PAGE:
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Ohio Quay 55 L.L.C. v. City of Cleveland

Court of Appeals of Ohio, Eighth District, Cuyahoga

March 1, 2018

OHIO QUAY 55 L.L.C. PLAINTIFF-APPELLANT
v.
CITY OF CLEVELAND DEFENDANT-APPELLEE

         Civil Appeal from the Cuyahoga County Court of Common Pleas Case No. CV-15-850298

          ATTORNEYS FOR APPELLANT Royce Roberts Remington Hahn, Loeser & Parks, L.L.P. Matthew K. Grashoff Brouse McDowell, L.P.A. Co.

          ATTORNEYS FOR APPELLEE Barbara Langhenry Director of Law By: Lisa A. Mack Assistant Director of Law Cleveland Law Department

          BEFORE: Keough, J., McCormack, P.J., and Jones, J.

          JOURNAL ENTRY AND OPINION

          KATHLEEN ANN KEOUGH, JUDGE

         {¶1} Plaintiff-appellant, Ohio Quay 55 L.L.C. ("Quay 55"), appeals from the trial court's judgment granting summary judgment in favor of defendant-appellee, the city of Cleveland (the "city"). We affirm.

         I. Procedural Background

         {¶2} On the night of January 17, 2014, a city water main ruptured near an apartment building owned by Quay 55. A portion of the building flooded and sustained damage as a result of the rupture. Quay 55 subsequently filed this action against the city alleging claims of negligence, trespass, and nuisance. The negligence claim made no allegation that the city acted with malicious purpose, in bad faith, or in a wanton or reckless manner. The city answered the complaint and asserted various defenses, among them that it was statutorily immune from liability under Ohio's Political Subdivision Tort Liability Act (the "Act"), R.C. 2744.01, et seq.

         {¶3} After discovery was completed, the city filed a motion for summary judgment. The city argued that the trespass and nuisance claims were not actionable because the exceptions to sovereign immunity set forth in the Act are limited to negligent conduct, and do not include intentional torts such as trespass or nuisance. With respect to the negligence claim, the city argued that it was immune from liability under R.C. 2744.03(A)(5) because its employees exercised judgment and discretion in determining how to respond to the water main break.

         {¶4} Quay 55 opposed the city's motion. It made no argument regarding its trespass and nuisance claims. With respect to its negligence claim, Quay 55 argued that the city's actions in responding to the water main break were negligent, and the negligence did not arise from a positive exercise of judgment or discretion. The trial court granted the city's motion, ruling that the city was immune from liability regarding Quay 55's claims. This appeal followed.

         II. Law and Analysis

         {¶5} In its single assignment of error, Quay 55 contends that the trial court improperly granted summary judgment to the city.

         {¶6} Civ.R. 56(C) provides that summary judgment is appropriate when (1) there is no genuine issue of material fact, (2) the moving party is entitled to judgment as a matter of law, and (3) after construing the evidence most favorably for the party against whom the motion is made, reasonable minds can reach only a conclusion that is adverse to the nonmoving party. Zivich v. Mentor Soccer Club, Inc., 82 Ohio St.3d 367, 369-370, 696 N.E.2d 201 (1998); Temple v. Wean United, Inc., 50 Ohio St.2d 317, 327, 364 N.E.2d 267 (1977). We review the trial court's judgment de novo, using the same standard that the trial court applies under Civ.R. 56(C). Grafton v. Ohio Edison Co., 77 Ohio St.3d 102, 105, 671 N.E.2d 241 (1996).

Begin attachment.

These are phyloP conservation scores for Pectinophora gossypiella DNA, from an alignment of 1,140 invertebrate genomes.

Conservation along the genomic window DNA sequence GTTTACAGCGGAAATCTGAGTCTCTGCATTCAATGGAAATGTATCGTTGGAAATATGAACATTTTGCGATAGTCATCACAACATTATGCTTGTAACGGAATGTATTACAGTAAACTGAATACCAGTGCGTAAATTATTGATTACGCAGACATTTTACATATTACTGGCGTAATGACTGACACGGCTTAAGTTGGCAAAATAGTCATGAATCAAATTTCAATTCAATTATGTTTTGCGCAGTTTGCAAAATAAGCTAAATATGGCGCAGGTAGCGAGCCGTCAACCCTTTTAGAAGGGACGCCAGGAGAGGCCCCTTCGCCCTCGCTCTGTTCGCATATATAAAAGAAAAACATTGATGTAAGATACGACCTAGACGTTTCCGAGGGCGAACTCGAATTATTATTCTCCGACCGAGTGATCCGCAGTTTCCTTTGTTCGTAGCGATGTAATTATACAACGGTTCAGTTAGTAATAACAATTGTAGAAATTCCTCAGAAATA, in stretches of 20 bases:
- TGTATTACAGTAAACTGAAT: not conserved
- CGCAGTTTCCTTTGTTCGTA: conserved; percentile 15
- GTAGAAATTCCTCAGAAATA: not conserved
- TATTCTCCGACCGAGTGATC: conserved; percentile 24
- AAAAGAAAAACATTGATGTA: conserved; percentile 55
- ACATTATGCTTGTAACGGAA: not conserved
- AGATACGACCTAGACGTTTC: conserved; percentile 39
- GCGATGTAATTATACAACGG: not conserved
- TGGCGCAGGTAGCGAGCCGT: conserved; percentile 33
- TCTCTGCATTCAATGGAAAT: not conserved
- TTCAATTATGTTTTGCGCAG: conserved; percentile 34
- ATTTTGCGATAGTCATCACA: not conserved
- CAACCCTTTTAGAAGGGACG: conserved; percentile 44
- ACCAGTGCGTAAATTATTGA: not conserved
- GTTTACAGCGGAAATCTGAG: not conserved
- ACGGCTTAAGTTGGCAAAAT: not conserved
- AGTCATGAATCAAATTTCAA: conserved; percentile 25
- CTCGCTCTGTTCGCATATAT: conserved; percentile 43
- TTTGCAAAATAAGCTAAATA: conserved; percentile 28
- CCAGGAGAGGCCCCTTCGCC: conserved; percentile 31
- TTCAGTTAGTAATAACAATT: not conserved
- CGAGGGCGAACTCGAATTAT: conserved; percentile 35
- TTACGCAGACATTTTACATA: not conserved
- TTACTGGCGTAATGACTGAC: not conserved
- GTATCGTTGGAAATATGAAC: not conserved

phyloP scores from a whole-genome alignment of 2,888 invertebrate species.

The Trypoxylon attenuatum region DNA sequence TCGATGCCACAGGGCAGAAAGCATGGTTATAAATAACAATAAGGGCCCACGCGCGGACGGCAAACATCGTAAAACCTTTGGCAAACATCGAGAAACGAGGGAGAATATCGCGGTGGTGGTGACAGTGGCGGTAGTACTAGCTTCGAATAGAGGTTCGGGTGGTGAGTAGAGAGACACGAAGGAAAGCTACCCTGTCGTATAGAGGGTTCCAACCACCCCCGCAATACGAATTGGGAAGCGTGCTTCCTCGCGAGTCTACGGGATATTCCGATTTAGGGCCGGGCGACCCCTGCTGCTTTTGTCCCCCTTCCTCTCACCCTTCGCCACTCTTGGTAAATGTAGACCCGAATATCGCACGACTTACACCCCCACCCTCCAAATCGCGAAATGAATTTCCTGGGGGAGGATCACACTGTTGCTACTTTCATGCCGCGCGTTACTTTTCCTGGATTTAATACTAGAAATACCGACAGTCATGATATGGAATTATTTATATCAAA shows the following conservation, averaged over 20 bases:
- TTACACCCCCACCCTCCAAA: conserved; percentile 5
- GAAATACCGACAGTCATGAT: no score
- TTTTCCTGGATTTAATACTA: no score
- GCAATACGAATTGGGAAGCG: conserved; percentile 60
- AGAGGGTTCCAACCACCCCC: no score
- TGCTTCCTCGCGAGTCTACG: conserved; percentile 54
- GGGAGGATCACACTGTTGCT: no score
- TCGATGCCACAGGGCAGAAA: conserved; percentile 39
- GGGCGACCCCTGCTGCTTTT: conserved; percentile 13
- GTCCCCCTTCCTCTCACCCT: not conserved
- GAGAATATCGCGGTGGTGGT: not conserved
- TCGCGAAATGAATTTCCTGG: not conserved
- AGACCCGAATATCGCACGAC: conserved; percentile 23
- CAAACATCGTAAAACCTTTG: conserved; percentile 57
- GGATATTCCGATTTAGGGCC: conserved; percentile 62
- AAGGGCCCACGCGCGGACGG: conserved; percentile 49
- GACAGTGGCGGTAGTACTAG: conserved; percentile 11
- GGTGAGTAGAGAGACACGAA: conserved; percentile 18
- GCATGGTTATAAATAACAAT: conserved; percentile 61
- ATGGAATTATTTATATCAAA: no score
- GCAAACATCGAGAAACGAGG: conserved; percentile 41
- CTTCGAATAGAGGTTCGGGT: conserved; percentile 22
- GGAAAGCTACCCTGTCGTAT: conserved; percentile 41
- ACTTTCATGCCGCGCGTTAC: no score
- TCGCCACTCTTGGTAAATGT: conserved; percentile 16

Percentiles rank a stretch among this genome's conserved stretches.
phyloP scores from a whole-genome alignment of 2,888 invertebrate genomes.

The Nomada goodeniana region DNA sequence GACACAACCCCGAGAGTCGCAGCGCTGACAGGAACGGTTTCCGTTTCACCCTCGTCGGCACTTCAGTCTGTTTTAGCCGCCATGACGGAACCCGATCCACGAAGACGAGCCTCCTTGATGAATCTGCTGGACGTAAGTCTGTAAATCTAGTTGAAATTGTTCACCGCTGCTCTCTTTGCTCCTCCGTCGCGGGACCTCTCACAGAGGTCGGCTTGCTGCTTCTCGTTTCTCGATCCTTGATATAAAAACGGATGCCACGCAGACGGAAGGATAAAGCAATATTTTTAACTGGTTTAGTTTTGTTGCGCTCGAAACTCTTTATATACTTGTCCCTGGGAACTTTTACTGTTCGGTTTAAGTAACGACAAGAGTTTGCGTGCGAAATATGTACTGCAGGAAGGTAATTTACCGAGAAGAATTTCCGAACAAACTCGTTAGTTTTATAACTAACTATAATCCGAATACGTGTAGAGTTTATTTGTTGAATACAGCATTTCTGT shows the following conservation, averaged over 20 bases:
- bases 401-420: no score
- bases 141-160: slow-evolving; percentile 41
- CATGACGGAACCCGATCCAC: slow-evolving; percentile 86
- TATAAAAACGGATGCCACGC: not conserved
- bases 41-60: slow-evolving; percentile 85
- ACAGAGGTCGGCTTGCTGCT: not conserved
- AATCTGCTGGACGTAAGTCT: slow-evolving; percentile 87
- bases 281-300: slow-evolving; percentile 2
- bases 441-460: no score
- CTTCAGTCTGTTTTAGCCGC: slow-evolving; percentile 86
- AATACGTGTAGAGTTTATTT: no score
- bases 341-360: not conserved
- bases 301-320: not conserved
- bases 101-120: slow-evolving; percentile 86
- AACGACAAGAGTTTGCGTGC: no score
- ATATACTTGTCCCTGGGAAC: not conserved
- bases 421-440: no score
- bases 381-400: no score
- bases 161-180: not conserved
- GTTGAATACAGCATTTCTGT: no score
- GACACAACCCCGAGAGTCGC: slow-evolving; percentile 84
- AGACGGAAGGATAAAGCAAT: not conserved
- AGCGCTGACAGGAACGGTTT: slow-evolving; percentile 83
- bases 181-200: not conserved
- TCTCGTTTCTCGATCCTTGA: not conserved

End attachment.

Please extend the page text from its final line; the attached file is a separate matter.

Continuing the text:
{¶7} Questions of immunity are matters of law, so they are particularly apt for resolution by way of summary judgment. FirstEnergy Corp. v. Cleveland, 179 Ohio App.3d 280, 2008-Ohio-5468, 901 N.E.2d 822, ¶ 7 (8th Dist). We employ a three-tier analysis under the Act to determine whether a political subdivision enjoys immunity. Cramer v. Auglaize Acres, 113 Ohio St.3d 266, 2007-Ohio-1946, 865 N.E.2d 9. The first tier is the general rule that a political subdivision is immune from liability incurred in performing either a governmental or proprietary function. R.C. 2744.02(A)(1). The second tier of the analysis requires a court to determine whether any of the five exceptions to immunity listed in R.C. 2744.02(B) apply to expose the political subdivision to liability. If any of the exceptions to immunity apply, then the third tier of the analysis requires a court to determine whether any of the defenses in R.C. 2744.03 apply, thereby providing the political subdivision a defense against liability. Id. at ¶ 14-16, citing Colbert v. Cleveland, 99 Ohio St.3d 215, 2003-Ohio-3319, 790 N.E.2d 781, ¶ 7-9.

         {¶8} Initially, we note that Quay 55 has not challenged the dismissal of its trespass and nuisance claims, presumably recognizing that the exceptions to sovereign immunity set forth in the Act are limited to negligent conduct, and do not include intentional torts such as trespass or nuisance. See, e.g., Fink v. Twentieth Century Homes, Inc., 8th Dist. Cuyahoga No. 99550, 2013-Ohio-4916, ¶ 21. Accordingly, we address whether the trial court properly granted summary judgment to the city on Quay 55's negligence claim.

         {¶9} The parties agree that under the first and second tiers of the three-tier analysis, the city's operation of a municipal water supply system is a proprietary function, R.C. 2744.01(G)(2)(c), and that the city is "liable for injury, death, or loss to person or property caused by the negligent performance of acts by their employees with respect to proprietary functions of the political subdivisions." R.C. 2744.02(B)(2).

         {¶10} The parties dispute the third tier of the analysis: whether any of the defenses in R.C. 2744.03 apply to provide the city with a defense against liability. The city argued, and the court found, that the city had ...


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